SS London was a British steamship which sank in the Bay of Biscay on 11 January 1866.
The final voyage of the London began on 13 December 1865, when the ship left Gravesend in Kent bound for Melbourne, under a Captain Martin, an experienced Australian navigator. A story later highly publicised after the loss states that when the ship was en route down the Thames, a seaman seeing her pass Purfleet said: "It'll be her last voyage…she is too low down in the water, she'll never rise to a stiff sea." This proved all too accurate.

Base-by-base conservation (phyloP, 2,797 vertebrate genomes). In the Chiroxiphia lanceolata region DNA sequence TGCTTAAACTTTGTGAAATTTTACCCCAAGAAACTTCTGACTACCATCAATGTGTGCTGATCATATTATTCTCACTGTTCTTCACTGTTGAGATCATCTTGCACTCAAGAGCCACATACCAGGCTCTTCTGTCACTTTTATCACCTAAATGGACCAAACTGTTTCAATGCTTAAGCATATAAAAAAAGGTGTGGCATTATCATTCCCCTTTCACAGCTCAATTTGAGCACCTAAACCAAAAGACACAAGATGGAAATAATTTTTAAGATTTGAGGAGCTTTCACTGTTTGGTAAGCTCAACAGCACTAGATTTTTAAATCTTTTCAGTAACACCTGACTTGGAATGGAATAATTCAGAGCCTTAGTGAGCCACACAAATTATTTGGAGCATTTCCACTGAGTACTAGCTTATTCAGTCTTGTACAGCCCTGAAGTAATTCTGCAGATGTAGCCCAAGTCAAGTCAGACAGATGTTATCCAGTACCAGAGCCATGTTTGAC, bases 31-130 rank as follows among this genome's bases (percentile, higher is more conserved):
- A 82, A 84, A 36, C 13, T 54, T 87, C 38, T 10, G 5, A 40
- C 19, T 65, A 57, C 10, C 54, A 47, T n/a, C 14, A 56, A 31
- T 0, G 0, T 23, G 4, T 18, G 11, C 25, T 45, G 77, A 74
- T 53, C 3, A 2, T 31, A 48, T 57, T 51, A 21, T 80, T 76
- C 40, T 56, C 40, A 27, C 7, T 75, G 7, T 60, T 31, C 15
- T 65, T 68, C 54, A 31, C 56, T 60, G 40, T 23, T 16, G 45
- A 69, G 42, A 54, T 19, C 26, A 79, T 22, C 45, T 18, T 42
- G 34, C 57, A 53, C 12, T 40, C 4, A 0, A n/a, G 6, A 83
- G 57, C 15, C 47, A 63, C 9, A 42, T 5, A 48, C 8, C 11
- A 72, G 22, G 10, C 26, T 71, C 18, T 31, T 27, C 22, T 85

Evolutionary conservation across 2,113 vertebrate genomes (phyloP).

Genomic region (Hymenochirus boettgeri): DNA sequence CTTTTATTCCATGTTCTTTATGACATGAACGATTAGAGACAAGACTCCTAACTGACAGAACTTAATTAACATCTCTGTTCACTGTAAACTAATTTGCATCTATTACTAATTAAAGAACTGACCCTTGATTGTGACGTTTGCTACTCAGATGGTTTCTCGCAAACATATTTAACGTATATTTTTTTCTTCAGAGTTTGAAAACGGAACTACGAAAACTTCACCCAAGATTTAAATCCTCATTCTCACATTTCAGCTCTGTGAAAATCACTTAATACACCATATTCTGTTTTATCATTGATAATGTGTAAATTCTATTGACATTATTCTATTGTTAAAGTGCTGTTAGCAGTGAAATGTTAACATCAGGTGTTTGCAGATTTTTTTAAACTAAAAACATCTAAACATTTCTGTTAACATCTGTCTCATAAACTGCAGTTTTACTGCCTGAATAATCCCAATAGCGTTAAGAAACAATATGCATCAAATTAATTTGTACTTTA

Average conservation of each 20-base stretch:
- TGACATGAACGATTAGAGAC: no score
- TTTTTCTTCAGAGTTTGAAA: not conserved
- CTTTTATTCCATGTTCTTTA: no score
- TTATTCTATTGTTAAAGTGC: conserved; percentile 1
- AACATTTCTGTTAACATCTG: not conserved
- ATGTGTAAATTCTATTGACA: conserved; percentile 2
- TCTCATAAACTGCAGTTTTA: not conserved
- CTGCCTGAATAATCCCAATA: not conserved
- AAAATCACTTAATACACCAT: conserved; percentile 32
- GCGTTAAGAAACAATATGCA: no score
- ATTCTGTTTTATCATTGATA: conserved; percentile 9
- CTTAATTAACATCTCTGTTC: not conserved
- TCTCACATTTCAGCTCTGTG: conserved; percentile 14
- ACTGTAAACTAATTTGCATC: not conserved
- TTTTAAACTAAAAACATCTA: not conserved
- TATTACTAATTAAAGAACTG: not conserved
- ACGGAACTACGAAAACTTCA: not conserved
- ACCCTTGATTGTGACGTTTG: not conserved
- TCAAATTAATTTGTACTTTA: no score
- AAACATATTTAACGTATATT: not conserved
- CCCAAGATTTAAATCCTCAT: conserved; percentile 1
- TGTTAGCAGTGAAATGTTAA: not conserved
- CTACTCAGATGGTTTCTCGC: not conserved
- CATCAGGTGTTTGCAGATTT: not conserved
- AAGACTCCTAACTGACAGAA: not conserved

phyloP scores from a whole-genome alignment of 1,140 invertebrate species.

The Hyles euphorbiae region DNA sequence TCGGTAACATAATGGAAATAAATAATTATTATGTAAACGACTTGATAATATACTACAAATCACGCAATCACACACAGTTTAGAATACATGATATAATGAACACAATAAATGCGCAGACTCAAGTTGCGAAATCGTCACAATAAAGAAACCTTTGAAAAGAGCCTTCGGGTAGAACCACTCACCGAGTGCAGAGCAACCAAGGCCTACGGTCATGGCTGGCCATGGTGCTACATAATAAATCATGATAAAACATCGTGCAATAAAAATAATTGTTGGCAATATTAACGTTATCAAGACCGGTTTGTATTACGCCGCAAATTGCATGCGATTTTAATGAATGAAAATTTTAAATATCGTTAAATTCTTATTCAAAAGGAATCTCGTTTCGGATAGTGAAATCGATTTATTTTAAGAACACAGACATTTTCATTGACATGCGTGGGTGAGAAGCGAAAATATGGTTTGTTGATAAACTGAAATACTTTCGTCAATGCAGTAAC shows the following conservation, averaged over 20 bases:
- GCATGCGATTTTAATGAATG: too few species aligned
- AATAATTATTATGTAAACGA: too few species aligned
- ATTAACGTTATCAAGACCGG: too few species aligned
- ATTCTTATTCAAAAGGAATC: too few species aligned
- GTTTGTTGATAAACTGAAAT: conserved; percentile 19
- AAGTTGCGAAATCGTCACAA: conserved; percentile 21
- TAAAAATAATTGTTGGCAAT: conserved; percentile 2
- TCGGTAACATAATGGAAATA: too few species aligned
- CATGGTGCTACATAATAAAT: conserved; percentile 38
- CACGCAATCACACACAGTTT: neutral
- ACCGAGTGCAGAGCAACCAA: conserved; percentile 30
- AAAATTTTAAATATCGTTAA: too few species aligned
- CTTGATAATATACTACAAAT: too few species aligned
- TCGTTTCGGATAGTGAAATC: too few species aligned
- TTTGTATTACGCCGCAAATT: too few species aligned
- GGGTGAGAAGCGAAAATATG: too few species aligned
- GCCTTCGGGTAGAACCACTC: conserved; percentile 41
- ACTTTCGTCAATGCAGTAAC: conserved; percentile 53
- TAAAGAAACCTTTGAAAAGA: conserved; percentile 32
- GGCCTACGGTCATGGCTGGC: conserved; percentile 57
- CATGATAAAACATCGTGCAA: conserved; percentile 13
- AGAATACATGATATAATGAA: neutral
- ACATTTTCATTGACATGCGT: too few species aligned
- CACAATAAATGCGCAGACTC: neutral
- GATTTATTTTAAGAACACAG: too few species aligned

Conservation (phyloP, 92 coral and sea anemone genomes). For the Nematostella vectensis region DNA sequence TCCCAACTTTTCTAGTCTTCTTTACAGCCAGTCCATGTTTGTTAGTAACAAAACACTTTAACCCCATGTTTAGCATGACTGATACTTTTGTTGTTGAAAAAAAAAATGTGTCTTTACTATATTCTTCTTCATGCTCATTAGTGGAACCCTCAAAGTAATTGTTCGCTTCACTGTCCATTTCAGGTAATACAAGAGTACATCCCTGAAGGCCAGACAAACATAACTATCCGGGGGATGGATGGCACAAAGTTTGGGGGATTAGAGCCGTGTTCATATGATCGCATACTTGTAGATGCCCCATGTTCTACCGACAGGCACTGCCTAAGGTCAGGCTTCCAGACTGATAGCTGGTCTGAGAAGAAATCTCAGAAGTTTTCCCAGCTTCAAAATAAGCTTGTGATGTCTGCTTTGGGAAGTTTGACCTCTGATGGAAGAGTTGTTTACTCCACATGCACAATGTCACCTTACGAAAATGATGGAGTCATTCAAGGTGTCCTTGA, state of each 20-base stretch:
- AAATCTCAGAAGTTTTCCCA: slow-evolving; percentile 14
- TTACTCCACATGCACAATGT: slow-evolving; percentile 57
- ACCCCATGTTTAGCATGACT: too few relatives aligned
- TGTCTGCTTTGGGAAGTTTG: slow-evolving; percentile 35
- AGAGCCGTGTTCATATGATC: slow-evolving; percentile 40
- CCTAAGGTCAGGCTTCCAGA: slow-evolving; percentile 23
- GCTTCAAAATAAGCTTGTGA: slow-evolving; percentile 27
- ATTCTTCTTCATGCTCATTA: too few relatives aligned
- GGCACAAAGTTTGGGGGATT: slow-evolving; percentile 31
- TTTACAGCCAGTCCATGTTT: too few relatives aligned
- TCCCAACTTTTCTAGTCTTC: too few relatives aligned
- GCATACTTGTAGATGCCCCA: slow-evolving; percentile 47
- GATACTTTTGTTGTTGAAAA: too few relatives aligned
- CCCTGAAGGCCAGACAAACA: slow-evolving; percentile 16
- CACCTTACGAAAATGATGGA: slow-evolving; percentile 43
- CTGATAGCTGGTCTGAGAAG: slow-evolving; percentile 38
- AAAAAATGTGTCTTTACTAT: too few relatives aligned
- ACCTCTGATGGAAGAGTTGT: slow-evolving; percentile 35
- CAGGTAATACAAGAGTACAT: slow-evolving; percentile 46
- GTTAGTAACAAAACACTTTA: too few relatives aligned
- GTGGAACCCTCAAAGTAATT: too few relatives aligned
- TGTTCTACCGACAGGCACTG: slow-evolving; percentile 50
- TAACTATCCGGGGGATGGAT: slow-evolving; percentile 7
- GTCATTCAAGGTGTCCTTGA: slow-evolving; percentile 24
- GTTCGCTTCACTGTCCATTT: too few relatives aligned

The ship was overloaded with cargo, and thus unseaworthy, and only 19 survivors were able to escape the foundering ship by lifeboat, leaving a death toll of 220.
The loss of the London increased attention in Britain to the dangerous condition of the coffin ships, overloaded by unscrupulous ship owners, and the publicity had a major role in Samuel Plimsoll's campaign to reform shipping so as to prevent further such disasters. The disaster helped stimulate Parliament to establish the famous Plimsoll line, although it took many years.
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